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Archive for the ‘food’ category: Page 5

Jan 24, 2020

Who’s up for a little gut gardening?

Posted by in category: food

A new study from SDSU researchers suggests certain foods can be used to control the effects of biophage viruses.

Jan 23, 2020

How 3D Printing, Vertical Farming, and Materials Science Are Overhauling Food

Posted by in categories: 3D printing, food, robotics/AI, science

Within the next 10 years, what we eat and how it’s grown will be fundamentally transformed.


And converging exponential technologies—from materials science to AI-driven digital agriculture—are not slowing down. Today’s breakthroughs will soon allow our planet to boost its food production by nearly 70 percent, using a fraction of the real estate and resources, to feed 9 billion by mid-century.

What you consume, how it was grown, and how it will end up in your stomach will all ride the wave of converging exponentials, revolutionizing the most basic of human needs.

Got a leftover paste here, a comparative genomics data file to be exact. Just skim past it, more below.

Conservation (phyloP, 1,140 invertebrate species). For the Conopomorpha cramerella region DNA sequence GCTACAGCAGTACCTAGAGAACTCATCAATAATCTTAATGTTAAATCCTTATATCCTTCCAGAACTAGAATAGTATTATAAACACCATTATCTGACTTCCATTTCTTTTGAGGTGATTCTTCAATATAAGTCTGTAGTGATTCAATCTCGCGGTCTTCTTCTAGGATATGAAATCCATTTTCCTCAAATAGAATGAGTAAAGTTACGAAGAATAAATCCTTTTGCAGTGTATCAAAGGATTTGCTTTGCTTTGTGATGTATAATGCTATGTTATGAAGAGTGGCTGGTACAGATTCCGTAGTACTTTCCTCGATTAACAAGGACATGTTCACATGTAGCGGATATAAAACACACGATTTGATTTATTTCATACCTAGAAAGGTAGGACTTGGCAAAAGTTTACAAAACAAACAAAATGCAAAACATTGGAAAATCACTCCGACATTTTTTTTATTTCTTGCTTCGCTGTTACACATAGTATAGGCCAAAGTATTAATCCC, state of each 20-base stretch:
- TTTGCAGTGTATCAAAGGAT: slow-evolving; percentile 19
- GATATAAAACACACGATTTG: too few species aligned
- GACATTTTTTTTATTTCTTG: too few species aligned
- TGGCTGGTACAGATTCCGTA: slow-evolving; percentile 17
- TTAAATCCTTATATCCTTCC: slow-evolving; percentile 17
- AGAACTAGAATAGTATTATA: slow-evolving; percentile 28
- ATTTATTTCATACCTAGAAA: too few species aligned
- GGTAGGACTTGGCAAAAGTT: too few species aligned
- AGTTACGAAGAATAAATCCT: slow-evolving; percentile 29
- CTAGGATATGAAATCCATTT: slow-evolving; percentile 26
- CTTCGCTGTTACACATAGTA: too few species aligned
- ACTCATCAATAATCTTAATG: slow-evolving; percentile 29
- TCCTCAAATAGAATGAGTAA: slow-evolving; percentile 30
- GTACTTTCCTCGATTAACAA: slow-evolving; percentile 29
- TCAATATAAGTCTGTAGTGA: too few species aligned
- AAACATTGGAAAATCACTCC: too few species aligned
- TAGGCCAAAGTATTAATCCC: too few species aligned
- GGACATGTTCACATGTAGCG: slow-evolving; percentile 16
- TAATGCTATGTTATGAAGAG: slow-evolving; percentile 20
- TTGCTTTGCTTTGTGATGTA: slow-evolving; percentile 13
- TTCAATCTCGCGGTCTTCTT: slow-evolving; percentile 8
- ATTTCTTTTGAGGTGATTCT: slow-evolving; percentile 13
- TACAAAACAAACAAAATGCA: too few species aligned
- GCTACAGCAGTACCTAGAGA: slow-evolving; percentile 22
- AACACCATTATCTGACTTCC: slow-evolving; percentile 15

Continue reading “How 3D Printing, Vertical Farming, and Materials Science Are Overhauling Food” »

Jan 23, 2020

This 22-part plan is how we can feed the world by 2050

Posted by in category: food

We need to slash emissions from agriculture while at the same time feeding billions more people. It’s a difficult task, but there’s a path forward to make it work.

[Photo: Jevtic/iStock]

Jan 22, 2020

Microwaving sewage waste may make it safe to use as fertilizer on crops

Posted by in category: food

The solids from wastewater plants are usually dumped into landfills because they are contaminated with heavy metals. Now there is a way to remove the metals so the waste can be used as fertilizer.

Jan 22, 2020

Are bats to blame for China’s virus?

Posted by in categories: biotech/medical, food, habitats

Zoonotic diseases may become the source of more outbreaks in the future. People must take note and pass the appropriate regulations to prevent future outbreaks.

https://www.newsroom.co.nz/2020/01/22/996315/are-bats-to-blame-for-chinas-virus#


As bats and humans cross paths more viruses are making the jump from bat to people. China’s latest scare is the latest coronavirus to affect humans likely to have its origins in bats.

Continue reading “Are bats to blame for China’s virus?” »